Naomi Schaefer Riley is a resident fellow at the American Enterprise Institute and a contributing editor at the Institute for Family Studies.

In February, the Atlanta Public Schools announced that every one of its 6,000 middle school students would receive a new laptop with wireless Internet access, which superintendent Meria Carstarphen called “the tools they need to succeed both in school and at home.”

Likewise, to combat St. Louis’s “digital divide,” schools have given children low-cost laptops, and local libraries are loaning out as many broadband “hotspot” devices as they can. Virginia’s Arlington County is providing free WiFi to low-income residents with school-age children.

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But what problem are they trying to solve? The “digital divide” commonly refers to the question of who has access to the Internet, but at least when it comes to race and income, that gap is pretty insignificant. Policymakers are too busy bridging a fake divide to notice the real one right under their noses.

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The real divide is actually in time spent on screens, and there, the gap is enormous. The children at the disadvantage are the ones who have more access to screens, not less.

According to 2018 data from the Pew Research Center, white, black and Hispanic Americans use the Internet at virtually identical rates. The same is true among teens, for whom smartphone use is “nearly universal.” Even when it comes to computers, the differences are minimal: Slightly fewer Hispanic teens have access to these devices, but even then, 82 percent of them use computers. Income doesn’t make a major difference in Internet access, either.

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The amount of time teenagers spend on those devices, however, is significantly affected by both race and family structure.

According to new data provided to me by the American Family Survey, from Deseret News and the Center for the Study of Elections and Democracy at Brigham Young University, in families headed by two married, biological parents, 49 percent of teens spend less than an hour on screens per day and only 15.1 percent spend more than three hours. In households led by single, divorced or cohabiting parents, 31.9 percent of teenagers spend more than three hours a day on screens. That pattern holds for other forms of media: Teenagers who are growing up in homes with married biological parents are much less likely to spend a great deal of time on social media and video games.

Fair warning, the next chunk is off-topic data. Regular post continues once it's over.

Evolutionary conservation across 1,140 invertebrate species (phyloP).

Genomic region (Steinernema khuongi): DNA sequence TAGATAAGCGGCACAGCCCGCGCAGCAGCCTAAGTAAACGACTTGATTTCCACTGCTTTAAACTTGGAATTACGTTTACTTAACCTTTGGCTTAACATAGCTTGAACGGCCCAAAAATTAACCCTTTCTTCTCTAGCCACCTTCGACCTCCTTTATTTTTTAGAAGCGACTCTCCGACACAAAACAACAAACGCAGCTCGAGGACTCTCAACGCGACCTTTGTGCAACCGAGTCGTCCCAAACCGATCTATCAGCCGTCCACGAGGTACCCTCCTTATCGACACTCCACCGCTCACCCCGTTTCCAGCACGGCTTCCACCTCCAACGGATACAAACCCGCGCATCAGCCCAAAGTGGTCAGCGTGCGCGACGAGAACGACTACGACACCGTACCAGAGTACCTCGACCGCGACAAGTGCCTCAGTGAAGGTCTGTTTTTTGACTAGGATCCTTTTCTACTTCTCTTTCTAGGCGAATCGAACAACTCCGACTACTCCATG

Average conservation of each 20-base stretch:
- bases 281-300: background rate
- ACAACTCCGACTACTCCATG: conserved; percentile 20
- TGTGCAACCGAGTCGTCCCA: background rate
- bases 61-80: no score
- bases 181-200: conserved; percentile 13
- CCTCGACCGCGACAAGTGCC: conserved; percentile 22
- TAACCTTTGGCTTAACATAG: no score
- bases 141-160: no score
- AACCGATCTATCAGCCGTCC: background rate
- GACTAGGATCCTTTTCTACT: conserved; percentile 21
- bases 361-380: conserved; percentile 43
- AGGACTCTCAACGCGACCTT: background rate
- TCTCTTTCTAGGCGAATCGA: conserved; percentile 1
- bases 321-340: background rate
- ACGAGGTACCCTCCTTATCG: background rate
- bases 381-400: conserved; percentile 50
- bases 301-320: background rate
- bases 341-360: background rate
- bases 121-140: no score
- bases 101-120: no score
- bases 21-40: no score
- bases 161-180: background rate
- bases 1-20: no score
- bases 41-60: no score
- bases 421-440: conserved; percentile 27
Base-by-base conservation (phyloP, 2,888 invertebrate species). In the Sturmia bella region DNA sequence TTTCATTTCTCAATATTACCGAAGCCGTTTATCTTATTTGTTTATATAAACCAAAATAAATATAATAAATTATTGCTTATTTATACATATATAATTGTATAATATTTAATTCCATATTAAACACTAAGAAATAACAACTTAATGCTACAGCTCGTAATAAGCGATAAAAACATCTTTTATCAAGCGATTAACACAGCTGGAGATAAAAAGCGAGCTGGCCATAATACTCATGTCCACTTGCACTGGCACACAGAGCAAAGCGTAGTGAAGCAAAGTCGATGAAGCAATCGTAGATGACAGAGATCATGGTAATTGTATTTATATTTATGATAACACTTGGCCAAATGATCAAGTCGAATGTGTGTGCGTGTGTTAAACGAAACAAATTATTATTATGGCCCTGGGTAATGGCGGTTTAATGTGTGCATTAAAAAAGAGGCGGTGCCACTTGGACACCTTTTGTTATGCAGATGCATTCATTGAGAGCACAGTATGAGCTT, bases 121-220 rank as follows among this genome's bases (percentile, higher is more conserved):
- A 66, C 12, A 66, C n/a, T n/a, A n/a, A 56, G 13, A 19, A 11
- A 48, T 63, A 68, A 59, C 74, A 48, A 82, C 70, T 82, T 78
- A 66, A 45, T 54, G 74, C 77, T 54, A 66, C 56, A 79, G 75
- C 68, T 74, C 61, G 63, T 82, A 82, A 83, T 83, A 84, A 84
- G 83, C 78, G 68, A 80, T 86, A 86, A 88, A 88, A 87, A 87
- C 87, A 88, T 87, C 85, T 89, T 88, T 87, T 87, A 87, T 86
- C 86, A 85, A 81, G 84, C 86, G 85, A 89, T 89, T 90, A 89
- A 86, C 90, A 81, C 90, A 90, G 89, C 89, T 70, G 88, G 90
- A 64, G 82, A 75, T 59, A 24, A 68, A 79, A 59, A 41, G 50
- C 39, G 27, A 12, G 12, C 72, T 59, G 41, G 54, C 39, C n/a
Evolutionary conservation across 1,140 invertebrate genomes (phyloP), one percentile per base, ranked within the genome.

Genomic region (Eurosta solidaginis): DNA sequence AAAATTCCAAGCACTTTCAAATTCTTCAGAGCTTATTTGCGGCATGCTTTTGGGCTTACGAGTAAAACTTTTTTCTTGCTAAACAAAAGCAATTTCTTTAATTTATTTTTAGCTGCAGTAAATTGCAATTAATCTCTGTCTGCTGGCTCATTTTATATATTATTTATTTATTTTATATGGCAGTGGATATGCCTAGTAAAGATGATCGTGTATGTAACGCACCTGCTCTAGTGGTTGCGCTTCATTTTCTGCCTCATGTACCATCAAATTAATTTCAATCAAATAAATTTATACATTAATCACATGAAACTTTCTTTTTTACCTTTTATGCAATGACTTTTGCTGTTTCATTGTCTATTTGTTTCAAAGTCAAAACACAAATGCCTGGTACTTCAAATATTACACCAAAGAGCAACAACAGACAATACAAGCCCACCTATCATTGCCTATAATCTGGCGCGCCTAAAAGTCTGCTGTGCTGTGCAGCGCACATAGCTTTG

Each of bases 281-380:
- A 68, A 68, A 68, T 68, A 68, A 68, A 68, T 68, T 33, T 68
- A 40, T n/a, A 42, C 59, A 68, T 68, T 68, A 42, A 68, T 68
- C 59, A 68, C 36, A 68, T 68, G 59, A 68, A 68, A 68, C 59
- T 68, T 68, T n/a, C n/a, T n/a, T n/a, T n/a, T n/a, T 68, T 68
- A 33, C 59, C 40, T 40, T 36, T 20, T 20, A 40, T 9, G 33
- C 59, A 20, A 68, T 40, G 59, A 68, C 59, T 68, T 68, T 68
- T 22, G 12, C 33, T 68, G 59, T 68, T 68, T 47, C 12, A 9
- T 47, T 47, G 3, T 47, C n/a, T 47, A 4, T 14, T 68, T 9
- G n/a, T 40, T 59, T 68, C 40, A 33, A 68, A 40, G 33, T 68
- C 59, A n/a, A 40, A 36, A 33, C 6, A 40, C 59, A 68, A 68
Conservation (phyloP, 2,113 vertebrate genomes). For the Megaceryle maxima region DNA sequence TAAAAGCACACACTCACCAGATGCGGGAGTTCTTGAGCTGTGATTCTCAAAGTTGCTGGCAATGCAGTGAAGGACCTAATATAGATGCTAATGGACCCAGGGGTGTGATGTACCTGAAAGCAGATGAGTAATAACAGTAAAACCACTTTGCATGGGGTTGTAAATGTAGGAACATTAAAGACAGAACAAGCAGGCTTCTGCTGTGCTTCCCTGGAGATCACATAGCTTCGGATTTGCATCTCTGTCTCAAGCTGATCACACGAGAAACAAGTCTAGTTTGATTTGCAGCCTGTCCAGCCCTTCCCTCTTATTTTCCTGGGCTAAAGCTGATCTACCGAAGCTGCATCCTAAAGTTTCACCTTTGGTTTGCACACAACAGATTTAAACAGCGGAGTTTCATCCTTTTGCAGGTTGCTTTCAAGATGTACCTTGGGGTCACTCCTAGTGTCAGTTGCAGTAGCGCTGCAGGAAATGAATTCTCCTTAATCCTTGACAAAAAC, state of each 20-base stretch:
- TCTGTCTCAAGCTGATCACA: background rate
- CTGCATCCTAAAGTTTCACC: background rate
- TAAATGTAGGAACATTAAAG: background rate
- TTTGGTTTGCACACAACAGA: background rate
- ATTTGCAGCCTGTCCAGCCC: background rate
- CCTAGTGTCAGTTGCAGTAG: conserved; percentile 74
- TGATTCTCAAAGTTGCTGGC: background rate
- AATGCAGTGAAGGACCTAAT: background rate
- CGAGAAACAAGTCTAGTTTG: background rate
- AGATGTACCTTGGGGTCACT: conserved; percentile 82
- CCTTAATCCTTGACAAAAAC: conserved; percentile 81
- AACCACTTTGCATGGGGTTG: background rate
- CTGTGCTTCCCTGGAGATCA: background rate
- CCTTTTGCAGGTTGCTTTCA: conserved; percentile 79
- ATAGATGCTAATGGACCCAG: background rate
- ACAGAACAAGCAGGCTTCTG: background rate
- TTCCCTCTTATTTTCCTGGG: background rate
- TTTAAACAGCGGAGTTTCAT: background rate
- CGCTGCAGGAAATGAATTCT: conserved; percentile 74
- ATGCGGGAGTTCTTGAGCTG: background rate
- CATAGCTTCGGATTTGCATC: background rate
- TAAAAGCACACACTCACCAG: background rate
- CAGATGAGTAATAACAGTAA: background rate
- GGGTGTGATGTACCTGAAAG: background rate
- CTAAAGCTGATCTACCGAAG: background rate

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Black households are disproportionately less likely to be headed by married parents, so black teenagers would already use more social media than their white counterparts. But race is also independently correlated with screen use. In white households with married parents, 54.7 percent of teens spend less than an hour a day on screens; in the same category of black families, that figure is 28.4 percent. The trend carries through to social media: 17.2 of white teenagers from married two-parent families spent more than an hour and 30 minutes on social media; 32.1 percent of black teenagers in those families spent that much time.

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These results are consistent with other, earlier surveys from Common Sense Media and Northwestern University. In fact, in the decade leading up to the BYU study, the gap between minority and white youths’ daily media use doubled.

For anyone concerned about racial gaps in academic achievement, obesity and even attention disorders, these numbers should raise alarms.

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As of 2016, 87 percent of white students in grade 12 scored ahead of average black 12th-graders in reading. Time spent on screens is taking away from time spent on homework, reading for pleasure and even the kind of face-to-face conversations that we know increase young children’s vocabularies.

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Black children are already more likely to exhibit symptoms of attention deficit disorders, researchers believe. Excessive screen time is associated with higher odds of a child subsequently having attention problems. Black children are about 1.5 times as likely to be obese as white children. Time spent with screens means less time spent outside and engaged in any kind physical activity. Children (and adults, too, for that matter) tend to eat unhealthful food, and more of it, when they are in front of screens.

As more and more upper-class parents, Silicon Valley executives among them, become aware of the problems caused by excessive screen time, they are restricting their own children’s use. But unfortunately — and perhaps unsurprisingly, given the tech industry’s economic interests — they do not seem to be preaching what they practice.

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Just as our elites downplayed the importance of marriage for family stability and economic success even while continuing to marry at the same rates, so it seems we have adopted a double standard for screen time. For their own kids, they have realized the problems and are cutting back on media usage. For the rest of the country’s children, well, they can’t wait to give them more.

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